Here are a few tips to help you find the middle ground and be successful both at work and at home.
You’ve probably heard that the idea of having a perfect work-life balance is a myth. This idea that you can be 100 percent present at work and 100 percent present at home – regardless of what’s happening in either place – is nearly impossible to achieve. Studies have found that striving for it can actually be detrimental to mental health and happiness. After all, we only have so much attention and awareness to give, right?
That doesn’t mean that finding what the Buddhists call “the middle way,” or a place of balance between two opposites, isn’t worth working toward. In fact, seeking a balance between your work and your home life is healthy and can significantly improve both your professional success and your private life. You just need to have some realistic expectations.
A 2016 study discovered that employees with firm boundaries, both physical and mental, between work and home, experience more stress and depletion in both realms than those who have a more fluid set of rules around home and work. This is a result of what is known as cognitive role transitions. This is essentially when your mind wanders to something outside of the current situation you are in, you think about something unrelated. Say, for example, you’re sitting in a late-night meeting at the office, and your mind starts to wander to what your kids are watching on television at home. Or you’re getting dressed for work, and you start thinking about what you need to pick up at the grocery store.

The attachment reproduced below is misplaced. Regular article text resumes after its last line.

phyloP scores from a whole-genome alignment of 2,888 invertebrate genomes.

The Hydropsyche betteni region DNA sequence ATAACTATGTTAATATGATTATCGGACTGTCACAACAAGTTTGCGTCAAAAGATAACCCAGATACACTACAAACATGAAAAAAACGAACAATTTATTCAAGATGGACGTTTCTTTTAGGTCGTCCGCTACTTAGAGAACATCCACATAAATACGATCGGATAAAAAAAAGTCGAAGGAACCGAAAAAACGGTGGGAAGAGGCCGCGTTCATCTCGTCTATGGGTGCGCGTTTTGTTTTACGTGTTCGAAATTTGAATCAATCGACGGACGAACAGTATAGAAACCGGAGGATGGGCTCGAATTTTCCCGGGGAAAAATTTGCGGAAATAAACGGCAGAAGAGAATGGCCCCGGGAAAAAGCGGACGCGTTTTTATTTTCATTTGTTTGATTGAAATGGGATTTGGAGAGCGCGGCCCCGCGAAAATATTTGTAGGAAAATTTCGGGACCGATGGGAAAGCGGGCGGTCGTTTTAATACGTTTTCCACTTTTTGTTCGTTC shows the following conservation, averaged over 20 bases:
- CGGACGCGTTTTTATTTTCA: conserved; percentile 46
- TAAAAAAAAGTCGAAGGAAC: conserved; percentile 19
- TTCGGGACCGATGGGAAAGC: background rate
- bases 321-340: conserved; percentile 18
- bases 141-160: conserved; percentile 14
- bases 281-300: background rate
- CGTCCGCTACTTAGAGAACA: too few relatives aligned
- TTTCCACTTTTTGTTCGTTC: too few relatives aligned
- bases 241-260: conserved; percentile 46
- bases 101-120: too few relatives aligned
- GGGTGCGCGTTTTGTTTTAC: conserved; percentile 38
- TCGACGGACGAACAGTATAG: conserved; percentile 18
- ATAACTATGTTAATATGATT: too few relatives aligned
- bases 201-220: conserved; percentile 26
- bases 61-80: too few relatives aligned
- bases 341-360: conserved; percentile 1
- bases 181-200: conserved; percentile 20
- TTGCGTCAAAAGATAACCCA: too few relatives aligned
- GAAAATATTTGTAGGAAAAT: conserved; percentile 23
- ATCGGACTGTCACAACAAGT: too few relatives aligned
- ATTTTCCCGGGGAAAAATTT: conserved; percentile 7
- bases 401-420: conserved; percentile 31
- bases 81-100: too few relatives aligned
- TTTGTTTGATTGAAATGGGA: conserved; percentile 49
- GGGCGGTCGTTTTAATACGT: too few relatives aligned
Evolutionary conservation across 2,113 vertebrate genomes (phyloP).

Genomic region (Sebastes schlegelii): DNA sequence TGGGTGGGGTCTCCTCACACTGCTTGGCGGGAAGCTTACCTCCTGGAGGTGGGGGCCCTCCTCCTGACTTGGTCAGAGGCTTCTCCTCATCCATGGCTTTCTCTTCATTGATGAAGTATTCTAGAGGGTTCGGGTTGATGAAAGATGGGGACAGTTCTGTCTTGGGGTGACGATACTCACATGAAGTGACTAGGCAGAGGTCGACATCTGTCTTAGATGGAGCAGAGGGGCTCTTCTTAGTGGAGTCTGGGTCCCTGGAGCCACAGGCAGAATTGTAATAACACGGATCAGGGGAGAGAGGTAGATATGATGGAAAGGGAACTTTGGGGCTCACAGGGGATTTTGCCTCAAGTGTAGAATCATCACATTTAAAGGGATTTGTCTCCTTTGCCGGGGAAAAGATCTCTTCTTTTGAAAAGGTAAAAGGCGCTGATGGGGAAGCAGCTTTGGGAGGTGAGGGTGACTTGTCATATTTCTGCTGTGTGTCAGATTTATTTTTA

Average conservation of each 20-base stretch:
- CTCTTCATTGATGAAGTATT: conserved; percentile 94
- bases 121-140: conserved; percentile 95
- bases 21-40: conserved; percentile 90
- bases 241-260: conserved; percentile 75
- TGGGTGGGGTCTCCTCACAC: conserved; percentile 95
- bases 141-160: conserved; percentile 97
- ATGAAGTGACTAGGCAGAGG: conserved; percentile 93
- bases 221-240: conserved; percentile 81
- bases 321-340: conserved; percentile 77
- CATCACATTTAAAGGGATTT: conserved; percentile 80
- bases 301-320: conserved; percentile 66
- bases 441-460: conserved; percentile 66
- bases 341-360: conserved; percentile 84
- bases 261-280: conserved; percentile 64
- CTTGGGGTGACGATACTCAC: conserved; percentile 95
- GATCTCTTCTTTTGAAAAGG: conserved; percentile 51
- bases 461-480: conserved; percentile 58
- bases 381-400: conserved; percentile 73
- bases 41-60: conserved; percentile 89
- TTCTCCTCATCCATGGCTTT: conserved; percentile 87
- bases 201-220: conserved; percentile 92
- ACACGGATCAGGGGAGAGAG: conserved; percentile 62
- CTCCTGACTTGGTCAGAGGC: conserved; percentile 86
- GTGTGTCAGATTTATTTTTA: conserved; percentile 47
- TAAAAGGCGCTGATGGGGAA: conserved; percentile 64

The first step in finding work-life integration is to know who you are and your strengths. Never …Read More
Before he became one of the four founding partners of Culhane Meadows, Grant Walsh had to fight his firm to get a single day off for the birth of his second child. This led him and his colleagues to create their own “cloud-based” firm – one centered on flexibility and work-life balance. Now that the tables have turned, Walsh is the one urging employees to take parental leave.
“Men generally have a very hard time taking vacation or family time off because of the competitive pressures they feel at work,” Walsh said. “Requiring them to take time off from work when they welcome a new baby into the family may be the only way to really break this cultural stigma.”